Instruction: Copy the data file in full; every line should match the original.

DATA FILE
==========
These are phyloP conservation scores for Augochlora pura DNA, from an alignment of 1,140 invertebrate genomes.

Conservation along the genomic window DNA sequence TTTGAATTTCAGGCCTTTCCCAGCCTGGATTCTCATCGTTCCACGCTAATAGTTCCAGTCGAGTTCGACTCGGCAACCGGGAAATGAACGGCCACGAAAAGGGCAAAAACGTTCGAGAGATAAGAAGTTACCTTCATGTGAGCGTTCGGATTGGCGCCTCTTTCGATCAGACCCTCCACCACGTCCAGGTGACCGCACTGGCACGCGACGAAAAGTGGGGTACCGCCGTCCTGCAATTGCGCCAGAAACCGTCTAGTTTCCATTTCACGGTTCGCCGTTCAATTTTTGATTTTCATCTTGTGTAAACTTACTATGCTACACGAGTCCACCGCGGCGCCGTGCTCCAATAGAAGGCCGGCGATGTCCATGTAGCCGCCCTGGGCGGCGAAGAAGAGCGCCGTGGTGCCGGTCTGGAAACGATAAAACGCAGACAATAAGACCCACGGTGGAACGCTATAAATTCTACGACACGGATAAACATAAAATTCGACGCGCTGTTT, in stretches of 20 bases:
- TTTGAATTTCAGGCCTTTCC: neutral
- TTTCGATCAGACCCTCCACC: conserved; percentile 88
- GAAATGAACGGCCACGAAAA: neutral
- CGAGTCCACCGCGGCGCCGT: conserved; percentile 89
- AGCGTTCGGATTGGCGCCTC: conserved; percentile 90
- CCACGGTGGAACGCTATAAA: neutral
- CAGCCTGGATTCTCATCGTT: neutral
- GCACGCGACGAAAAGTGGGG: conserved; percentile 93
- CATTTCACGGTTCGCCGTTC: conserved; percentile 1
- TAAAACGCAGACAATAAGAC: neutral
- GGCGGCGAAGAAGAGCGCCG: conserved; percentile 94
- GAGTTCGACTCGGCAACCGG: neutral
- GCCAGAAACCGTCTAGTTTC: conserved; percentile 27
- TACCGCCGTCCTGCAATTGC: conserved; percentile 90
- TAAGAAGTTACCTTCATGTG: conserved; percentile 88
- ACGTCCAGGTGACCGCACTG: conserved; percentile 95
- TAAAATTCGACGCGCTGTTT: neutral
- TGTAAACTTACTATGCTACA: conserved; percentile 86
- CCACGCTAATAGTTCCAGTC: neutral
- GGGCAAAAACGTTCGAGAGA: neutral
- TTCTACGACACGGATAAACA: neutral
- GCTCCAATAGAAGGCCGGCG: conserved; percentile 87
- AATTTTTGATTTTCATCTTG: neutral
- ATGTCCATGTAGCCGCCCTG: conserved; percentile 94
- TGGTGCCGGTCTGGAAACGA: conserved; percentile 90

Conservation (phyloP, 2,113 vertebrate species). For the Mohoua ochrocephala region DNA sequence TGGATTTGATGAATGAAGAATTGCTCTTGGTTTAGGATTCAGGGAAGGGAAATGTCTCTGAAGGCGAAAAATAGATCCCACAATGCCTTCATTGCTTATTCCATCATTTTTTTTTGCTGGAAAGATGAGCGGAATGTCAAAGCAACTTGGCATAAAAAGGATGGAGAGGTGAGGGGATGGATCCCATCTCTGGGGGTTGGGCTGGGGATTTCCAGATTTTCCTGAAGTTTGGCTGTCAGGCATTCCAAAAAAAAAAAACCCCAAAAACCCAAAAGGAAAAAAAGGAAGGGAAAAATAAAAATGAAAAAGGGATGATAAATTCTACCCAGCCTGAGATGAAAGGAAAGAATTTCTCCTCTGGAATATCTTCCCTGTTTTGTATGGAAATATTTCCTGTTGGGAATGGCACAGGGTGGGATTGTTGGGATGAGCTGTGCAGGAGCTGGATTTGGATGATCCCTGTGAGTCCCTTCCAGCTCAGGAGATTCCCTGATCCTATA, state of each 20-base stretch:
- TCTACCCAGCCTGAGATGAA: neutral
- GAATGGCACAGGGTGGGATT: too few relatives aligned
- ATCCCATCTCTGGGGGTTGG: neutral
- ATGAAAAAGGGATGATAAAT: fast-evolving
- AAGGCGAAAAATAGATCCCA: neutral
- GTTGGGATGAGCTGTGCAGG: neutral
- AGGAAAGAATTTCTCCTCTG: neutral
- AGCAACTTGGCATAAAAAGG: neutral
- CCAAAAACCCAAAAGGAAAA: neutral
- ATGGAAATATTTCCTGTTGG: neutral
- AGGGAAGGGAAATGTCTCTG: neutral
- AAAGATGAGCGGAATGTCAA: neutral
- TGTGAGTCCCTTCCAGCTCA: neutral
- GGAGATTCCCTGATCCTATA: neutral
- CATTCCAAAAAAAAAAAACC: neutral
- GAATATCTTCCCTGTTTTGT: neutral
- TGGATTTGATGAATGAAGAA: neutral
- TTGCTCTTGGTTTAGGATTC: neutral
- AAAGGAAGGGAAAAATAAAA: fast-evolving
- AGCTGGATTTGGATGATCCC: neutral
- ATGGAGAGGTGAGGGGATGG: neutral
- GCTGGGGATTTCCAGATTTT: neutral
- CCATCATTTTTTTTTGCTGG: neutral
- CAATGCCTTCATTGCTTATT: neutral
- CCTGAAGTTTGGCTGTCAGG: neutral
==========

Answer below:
These are phyloP conservation scores for Augochlora pura DNA, from an alignment of 1,140 invertebrate genomes.

Conservation along the genomic window DNA sequence TTTGAATTTCAGGCCTTTCCCAGCCTGGATTCTCATCGTTCCACGCTAATAGTTCCAGTCGAGTTCGACTCGGCAACCGGGAAATGAACGGCCACGAAAAGGGCAAAAACGTTCGAGAGATAAGAAGTTACCTTCATGTGAGCGTTCGGATTGGCGCCTCTTTCGATCAGACCCTCCACCACGTCCAGGTGACCGCACTGGCACGCGACGAAAAGTGGGGTACCGCCGTCCTGCAATTGCGCCAGAAACCGTCTAGTTTCCATTTCACGGTTCGCCGTTCAATTTTTGATTTTCATCTTGTGTAAACTTACTATGCTACACGAGTCCACCGCGGCGCCGTGCTCCAATAGAAGGCCGGCGATGTCCATGTAGCCGCCCTGGGCGGCGAAGAAGAGCGCCGTGGTGCCGGTCTGGAAACGATAAAACGCAGACAATAAGACCCACGGTGGAACGCTATAAATTCTACGACACGGATAAACATAAAATTCGACGCGCTGTTT, in stretches of 20 bases:
- TTTGAATTTCAGGCCTTTCC: neutral
- TTTCGATCAGACCCTCCACC: conserved; percentile 88
- GAAATGAACGGCCACGAAAA: neutral
- CGAGTCCACCGCGGCGCCGT: conserved; percentile 89
- AGCGTTCGGATTGGCGCCTC: conserved; percentile 90
- CCACGGTGGAACGCTATAAA: neutral
- CAGCCTGGATTCTCATCGTT: neutral
- GCACGCGACGAAAAGTGGGG: conserved; percentile 93
- CATTTCACGGTTCGCCGTTC: conserved; percentile 1
- TAAAACGCAGACAATAAGAC: neutral
- GGCGGCGAAGAAGAGCGCCG: conserved; percentile 94
- GAGTTCGACTCGGCAACCGG: neutral
- GCCAGAAACCGTCTAGTTTC: conserved; percentile 27
- TACCGCCGTCCTGCAATTGC: conserved; percentile 90
- TAAGAAGTTACCTTCATGTG: conserved; percentile 88
- ACGTCCAGGTGACCGCACTG: conserved; percentile 95
- TAAAATTCGACGCGCTGTTT: neutral
- TGTAAACTTACTATGCTACA: conserved; percentile 86
- CCACGCTAATAGTTCCAGTC: neutral
- GGGCAAAAACGTTCGAGAGA: neutral
- TTCTACGACACGGATAAACA: neutral
- GCTCCAATAGAAGGCCGGCG: conserved; percentile 87
- AATTTTTGATTTTCATCTTG: neutral
- ATGTCCATGTAGCCGCCCTG: conserved; percentile 94
- TGGTGCCGGTCTGGAAACGA: conserved; percentile 90

Conservation (phyloP, 2,113 vertebrate species). For the Mohoua ochrocephala region DNA sequence TGGATTTGATGAATGAAGAATTGCTCTTGGTTTAGGATTCAGGGAAGGGAAATGTCTCTGAAGGCGAAAAATAGATCCCACAATGCCTTCATTGCTTATTCCATCATTTTTTTTTGCTGGAAAGATGAGCGGAATGTCAAAGCAACTTGGCATAAAAAGGATGGAGAGGTGAGGGGATGGATCCCATCTCTGGGGGTTGGGCTGGGGATTTCCAGATTTTCCTGAAGTTTGGCTGTCAGGCATTCCAAAAAAAAAAAACCCCAAAAACCCAAAAGGAAAAAAAGGAAGGGAAAAATAAAAATGAAAAAGGGATGATAAATTCTACCCAGCCTGAGATGAAAGGAAAGAATTTCTCCTCTGGAATATCTTCCCTGTTTTGTATGGAAATATTTCCTGTTGGGAATGGCACAGGGTGGGATTGTTGGGATGAGCTGTGCAGGAGCTGGATTTGGATGATCCCTGTGAGTCCCTTCCAGCTCAGGAGATTCCCTGATCCTATA, state of each 20-base stretch:
- TCTACCCAGCCTGAGATGAA: neutral
- GAATGGCACAGGGTGGGATT: too few relatives aligned
- ATCCCATCTCTGGGGGTTGG: neutral
- ATGAAAAAGGGATGATAAAT: fast-evolving
- AAGGCGAAAAATAGATCCCA: neutral
- GTTGGGATGAGCTGTGCAGG: neutral
- AGGAAAGAATTTCTCCTCTG: neutral
- AGCAACTTGGCATAAAAAGG: neutral
- CCAAAAACCCAAAAGGAAAA: neutral
- ATGGAAATATTTCCTGTTGG: neutral
- AGGGAAGGGAAATGTCTCTG: neutral
- AAAGATGAGCGGAATGTCAA: neutral
- TGTGAGTCCCTTCCAGCTCA: neutral
- GGAGATTCCCTGATCCTATA: neutral
- CATTCCAAAAAAAAAAAACC: neutral
- GAATATCTTCCCTGTTTTGT: neutral
- TGGATTTGATGAATGAAGAA: neutral
- TTGCTCTTGGTTTAGGATTC: neutral
- AAAGGAAGGGAAAAATAAAA: fast-evolving
- AGCTGGATTTGGATGATCCC: neutral
- ATGGAGAGGTGAGGGGATGG: neutral
- GCTGGGGATTTCCAGATTTT: neutral
- CCATCATTTTTTTTTGCTGG: neutral
- CAATGCCTTCATTGCTTATT: neutral
- CCTGAAGTTTGGCTGTCAGG: neutral